Microsoft announced earlier this week that an additional 1,850 jobs would be removed from its mobile business, most of them in Finland, as it moves to reorganize its mobile strategy and finalize the Nokia experiment that cost it billions of dollars.

In an email sent by Microsoft to its business partners involved in the mobile industry, the company reiterates its support for Windows 10 Mobile and also provides us with a hint as to what the future of the platform could look like, as everyone expects it to give up on Lumia devices and focus exclusively on a possible Surface Phone.

Although Microsoft doesn’t specifically acknowledge a Surface Phone, it confirms that new hardware would see daylight while at the same time supporting the rest of the ecosystem should partners continues to build devices running Windows 10 Mobile.

According to WindowsCentral, Microsoft’s mobile business will be focused on just some specific markets, including the following: US, UK, France, Germany, Poland, Australia, and Western Europe (Austria, Belgium, Denmark, Finland, Ireland, Italy, Netherlands, Norway, Portugal, Spain, Sweden, Switzerland).

This means that Microsoft might be giving up on some very successful Windows Phone markets, such as India and Brazil, but this doesn’t mean that Windows 10 Mobile won’t be available in these countries. Partners will continue to build and sell such phones here, and this is why Microsoft is betting so big on the ecosystem.

On the other hand, the Surface Phone is expected to be a high-end model available at a hefty price, so Microsoft is trying to focus on markets where such a product could make more sense. Other manufacturers can continue making low-budget models and target countries where Microsoft won’t sell its devices.

Betting big on Continuum

Microsoft will continue to invest in Continuum, a feature that converts a regular mobile phone into a portable PC with the help of Windows 10 and a larger screen. Windows 10 Mobile can adapt to different screen sizes, and Microsoft sees Continuum as a feature capable of winning not only the enterprise but also those markets where buying both a PC and a smartphone is a budget issue.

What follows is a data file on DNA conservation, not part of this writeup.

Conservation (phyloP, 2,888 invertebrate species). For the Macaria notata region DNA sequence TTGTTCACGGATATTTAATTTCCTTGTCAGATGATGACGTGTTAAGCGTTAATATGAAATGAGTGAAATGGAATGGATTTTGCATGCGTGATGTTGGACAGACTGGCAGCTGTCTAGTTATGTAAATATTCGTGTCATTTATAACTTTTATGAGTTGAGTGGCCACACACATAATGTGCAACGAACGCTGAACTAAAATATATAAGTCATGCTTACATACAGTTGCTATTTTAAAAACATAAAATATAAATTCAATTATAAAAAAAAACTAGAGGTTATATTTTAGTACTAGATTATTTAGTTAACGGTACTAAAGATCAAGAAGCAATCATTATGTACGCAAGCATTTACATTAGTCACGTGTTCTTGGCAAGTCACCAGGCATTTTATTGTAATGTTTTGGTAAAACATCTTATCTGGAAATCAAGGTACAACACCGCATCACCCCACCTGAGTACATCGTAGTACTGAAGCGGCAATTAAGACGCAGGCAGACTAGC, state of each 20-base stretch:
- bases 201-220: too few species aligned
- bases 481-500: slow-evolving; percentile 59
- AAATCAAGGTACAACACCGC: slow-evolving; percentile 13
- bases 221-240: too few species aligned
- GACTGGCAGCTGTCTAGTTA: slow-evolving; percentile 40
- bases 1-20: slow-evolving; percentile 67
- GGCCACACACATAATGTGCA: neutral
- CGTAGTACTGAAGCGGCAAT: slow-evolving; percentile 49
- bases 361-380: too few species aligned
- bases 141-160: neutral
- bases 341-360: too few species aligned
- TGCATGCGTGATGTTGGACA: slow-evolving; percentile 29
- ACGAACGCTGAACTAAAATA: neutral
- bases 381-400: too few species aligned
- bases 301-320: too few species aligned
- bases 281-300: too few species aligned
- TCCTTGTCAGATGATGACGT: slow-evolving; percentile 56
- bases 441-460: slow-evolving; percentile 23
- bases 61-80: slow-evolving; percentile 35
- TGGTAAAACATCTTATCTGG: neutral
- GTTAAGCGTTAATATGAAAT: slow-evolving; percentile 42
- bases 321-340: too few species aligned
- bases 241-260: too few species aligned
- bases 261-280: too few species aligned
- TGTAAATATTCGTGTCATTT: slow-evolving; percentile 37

The Surface Phone will also be built around this feature, although it’ll bring several other features running on powerful hardware. Universal apps will be the core of the device, and it’s critical to Microsoft to make this concept successful.

Ultimately, Microsoft reiterates that Windows 10 Mobile is not by any means dead despite the recent cuts, and it calls “commercial accounts and consumers” as the main categories that could benefit from improvements in the coming months and years.

“I want to assure you that your investment in Windows phones is not at risk. The mobility of the Windows 10 experience remains core to our More Personal Computing ambition. We will continue to support and update the Lumia devices that are currently in the market, and the development of Windows 10 phones by OEMs, such as HP, Acer, Alcatel, VAIO, and Trinity; as well as develop great new devices,” Microsoft says in the email

“We’ll continue to adapt Windows 10 for small screens. We’ll continue to invest in key areas – security, management, and Continuum capabilities – that we know are important to commercial accounts and to consumers who want greater productivity. And we’ll help drive demand for Lumia devices.”

If it does launches, the Surface Phone should see daylight in the spring of 2017, so Microsoft is expected to be rather quiet in terms of Windows Phone news in the coming months (except for the Anniversary Update launching in the summer, of course).

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